A survey conducted during the second wave of the COVID pandemic has found that 9 in 10 people have reported experiencing early symptoms linked to mental health issues.
The ‘Organization Psychological Risk Assessment’ (OPRA) survey was conducted by X-Leap, a design-led management consulting firm. The survey and OPRA toolkit were recently launched via an online event where findings were shared with a group of mental health practitioners, HR professionals, and OD experts.
As the survey shows, there are factors being experienced by respondents that could put organizations at a strategic risk. These parameters are directly related to a person’s job, the organization’s culture and leadership and factors like mental wellbeing support. Although 80% responded that they found their job to be meaningful, 40% found their work profiles to be monotonous. While looking at an organization’s culture and leadership, 35% weren’t happy with how change was managed at their company. 1 in 4 felt that there was lack of flexibility in work hours. What was significant was that half of the respondents were not confident with speaking about mental health issues at their workplace.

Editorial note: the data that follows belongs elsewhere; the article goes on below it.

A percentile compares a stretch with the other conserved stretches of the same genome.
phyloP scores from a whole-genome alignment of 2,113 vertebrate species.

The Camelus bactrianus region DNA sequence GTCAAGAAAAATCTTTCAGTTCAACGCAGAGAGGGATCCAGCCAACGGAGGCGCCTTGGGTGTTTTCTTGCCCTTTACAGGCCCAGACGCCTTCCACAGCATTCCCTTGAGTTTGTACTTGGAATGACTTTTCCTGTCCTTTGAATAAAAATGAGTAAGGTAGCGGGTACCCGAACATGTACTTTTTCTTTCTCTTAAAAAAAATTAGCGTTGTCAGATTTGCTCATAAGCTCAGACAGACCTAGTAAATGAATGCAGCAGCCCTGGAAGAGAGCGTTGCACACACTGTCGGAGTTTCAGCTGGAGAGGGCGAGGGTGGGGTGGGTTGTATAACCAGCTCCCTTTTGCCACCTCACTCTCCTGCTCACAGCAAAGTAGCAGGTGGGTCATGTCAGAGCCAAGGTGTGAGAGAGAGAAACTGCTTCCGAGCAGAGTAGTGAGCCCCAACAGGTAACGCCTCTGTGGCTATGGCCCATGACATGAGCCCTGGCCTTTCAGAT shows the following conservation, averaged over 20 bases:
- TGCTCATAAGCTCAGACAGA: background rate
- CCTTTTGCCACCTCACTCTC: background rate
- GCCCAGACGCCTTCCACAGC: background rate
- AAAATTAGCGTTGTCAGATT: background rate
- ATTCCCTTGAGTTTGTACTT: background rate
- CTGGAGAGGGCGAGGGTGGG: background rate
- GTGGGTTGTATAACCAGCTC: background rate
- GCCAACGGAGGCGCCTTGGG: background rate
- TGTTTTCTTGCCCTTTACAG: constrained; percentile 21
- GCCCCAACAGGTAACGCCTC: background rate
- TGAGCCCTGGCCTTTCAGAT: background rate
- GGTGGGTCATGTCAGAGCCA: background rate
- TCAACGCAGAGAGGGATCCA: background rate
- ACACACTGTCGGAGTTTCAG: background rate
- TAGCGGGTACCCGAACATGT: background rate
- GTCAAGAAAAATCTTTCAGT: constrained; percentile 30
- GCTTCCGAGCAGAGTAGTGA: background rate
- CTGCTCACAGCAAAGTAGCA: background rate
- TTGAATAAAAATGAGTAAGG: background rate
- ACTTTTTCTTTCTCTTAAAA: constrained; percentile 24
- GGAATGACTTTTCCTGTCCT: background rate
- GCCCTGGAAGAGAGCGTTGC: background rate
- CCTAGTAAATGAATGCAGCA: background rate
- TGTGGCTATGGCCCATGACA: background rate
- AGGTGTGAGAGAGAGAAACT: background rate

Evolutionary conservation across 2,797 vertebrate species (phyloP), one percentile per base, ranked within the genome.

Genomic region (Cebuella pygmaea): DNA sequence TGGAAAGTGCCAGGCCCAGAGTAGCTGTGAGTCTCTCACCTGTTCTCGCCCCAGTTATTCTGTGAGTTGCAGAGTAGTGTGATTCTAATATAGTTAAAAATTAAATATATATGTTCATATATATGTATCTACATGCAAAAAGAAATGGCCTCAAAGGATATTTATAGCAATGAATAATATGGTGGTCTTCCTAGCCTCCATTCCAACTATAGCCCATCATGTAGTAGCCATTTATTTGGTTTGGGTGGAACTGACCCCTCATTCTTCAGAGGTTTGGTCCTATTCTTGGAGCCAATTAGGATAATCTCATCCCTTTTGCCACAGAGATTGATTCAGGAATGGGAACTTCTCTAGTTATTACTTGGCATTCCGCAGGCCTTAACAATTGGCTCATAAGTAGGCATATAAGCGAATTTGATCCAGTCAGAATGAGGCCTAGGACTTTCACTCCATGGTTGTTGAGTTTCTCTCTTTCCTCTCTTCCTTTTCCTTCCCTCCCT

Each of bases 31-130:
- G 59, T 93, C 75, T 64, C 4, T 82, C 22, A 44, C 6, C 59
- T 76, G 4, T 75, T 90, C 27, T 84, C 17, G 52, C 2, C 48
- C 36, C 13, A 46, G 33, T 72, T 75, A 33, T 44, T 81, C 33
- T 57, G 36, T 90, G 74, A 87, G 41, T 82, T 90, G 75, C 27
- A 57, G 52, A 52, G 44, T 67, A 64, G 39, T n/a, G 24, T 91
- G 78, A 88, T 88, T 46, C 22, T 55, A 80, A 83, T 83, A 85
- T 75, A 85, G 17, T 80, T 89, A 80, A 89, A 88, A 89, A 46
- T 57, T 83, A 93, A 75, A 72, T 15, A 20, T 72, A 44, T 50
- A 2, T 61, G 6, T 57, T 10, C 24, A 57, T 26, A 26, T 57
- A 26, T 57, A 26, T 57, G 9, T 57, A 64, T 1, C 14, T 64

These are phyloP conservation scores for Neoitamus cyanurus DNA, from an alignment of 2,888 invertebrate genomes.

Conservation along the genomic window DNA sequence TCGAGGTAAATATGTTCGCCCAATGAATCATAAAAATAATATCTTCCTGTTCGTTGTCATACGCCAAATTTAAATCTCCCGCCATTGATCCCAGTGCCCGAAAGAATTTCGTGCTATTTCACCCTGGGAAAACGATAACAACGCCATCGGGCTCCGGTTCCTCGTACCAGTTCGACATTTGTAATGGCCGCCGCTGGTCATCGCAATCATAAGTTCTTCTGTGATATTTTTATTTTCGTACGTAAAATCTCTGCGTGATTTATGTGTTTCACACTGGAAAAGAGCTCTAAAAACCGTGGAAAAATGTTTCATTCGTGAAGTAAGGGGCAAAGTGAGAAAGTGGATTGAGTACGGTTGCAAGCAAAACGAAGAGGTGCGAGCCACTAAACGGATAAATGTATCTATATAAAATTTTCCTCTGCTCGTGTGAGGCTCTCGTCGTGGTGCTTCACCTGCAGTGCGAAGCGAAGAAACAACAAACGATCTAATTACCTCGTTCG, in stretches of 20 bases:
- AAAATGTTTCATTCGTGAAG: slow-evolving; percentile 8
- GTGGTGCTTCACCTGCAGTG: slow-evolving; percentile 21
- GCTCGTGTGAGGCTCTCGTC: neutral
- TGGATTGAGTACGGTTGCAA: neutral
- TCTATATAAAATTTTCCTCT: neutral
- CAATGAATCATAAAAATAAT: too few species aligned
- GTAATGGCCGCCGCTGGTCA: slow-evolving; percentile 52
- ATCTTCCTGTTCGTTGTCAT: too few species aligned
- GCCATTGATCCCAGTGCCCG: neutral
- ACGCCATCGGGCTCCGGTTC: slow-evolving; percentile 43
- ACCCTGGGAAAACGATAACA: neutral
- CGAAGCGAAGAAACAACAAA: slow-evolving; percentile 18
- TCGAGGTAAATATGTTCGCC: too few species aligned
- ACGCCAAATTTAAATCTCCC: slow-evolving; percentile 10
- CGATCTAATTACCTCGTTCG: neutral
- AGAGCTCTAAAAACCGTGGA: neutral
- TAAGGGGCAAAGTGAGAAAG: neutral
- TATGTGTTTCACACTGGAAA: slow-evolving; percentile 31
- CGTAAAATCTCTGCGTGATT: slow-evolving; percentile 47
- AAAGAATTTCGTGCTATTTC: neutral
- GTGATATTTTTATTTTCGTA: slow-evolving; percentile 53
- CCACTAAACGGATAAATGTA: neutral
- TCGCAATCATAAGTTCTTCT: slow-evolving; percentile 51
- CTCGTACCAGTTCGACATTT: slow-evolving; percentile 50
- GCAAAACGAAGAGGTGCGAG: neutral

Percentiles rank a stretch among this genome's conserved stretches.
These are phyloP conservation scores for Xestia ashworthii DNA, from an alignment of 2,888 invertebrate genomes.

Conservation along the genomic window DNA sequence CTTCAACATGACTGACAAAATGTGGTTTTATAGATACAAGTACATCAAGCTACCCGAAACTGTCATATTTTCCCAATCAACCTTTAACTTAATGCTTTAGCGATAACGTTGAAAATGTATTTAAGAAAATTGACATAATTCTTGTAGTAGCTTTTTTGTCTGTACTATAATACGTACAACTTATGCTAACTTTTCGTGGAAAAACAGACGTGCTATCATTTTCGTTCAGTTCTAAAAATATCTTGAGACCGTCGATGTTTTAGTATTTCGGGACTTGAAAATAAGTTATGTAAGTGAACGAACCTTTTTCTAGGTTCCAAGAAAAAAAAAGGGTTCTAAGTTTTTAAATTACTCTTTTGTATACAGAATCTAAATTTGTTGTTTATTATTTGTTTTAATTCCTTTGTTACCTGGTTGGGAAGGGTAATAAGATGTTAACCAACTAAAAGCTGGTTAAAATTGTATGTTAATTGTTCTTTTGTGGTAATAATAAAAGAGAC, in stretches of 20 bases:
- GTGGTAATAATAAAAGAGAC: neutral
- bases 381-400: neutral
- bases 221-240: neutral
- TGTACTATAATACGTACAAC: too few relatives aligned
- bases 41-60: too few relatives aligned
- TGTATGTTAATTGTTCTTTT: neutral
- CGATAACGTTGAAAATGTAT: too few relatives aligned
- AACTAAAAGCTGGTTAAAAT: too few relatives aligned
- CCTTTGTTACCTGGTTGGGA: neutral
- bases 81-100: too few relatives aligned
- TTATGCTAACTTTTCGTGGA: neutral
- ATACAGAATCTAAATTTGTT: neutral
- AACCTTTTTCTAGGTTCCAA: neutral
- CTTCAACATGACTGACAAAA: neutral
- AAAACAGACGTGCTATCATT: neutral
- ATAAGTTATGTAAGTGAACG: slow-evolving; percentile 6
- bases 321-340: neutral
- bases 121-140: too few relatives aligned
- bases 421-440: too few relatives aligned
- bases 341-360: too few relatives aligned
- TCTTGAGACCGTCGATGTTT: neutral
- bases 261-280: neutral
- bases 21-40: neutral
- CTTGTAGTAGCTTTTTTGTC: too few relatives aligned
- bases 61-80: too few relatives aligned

People also reported facing a range of symptoms with different levels of severity. Based on this, respondents were divided into those facing severe and those facing mild symptoms. Severe symptoms include, but are not limited to, physical and mental issues like insomnia, gastric/digestive issues, lack of concentration, and poor decision-making. Factors like uncertainty in the workplace and striking a work-life balance, were reported to affect those with intense symptoms in a greater way.
At an individual level, these conditions are challenging enough. But X-Leap argues that at an organizational level, these emerging mental health issues could pose a strategic threat to organizations.
Commenting on the need of adopting a rights based approach to mental health, Priti Sridhar, CEO at Mariwala Health Initiative, and Chief Guest at the launch event said, “We need to look at mental health from a lens of rights. Are we ensuring that everyone has an equal and fair chance to be part of their organizations and be able to perform to their full potential?”
A few job-related parameters as visualized in the OPRA report
A further deep dive into the two groups shows that a person’s intersectional identity (for e.g. age, gender seniority) also offers more detail. For example, among respondents women have been found to be more sensitive to factors like work environment than men. Whereas, factors like job security factor more where men are involved.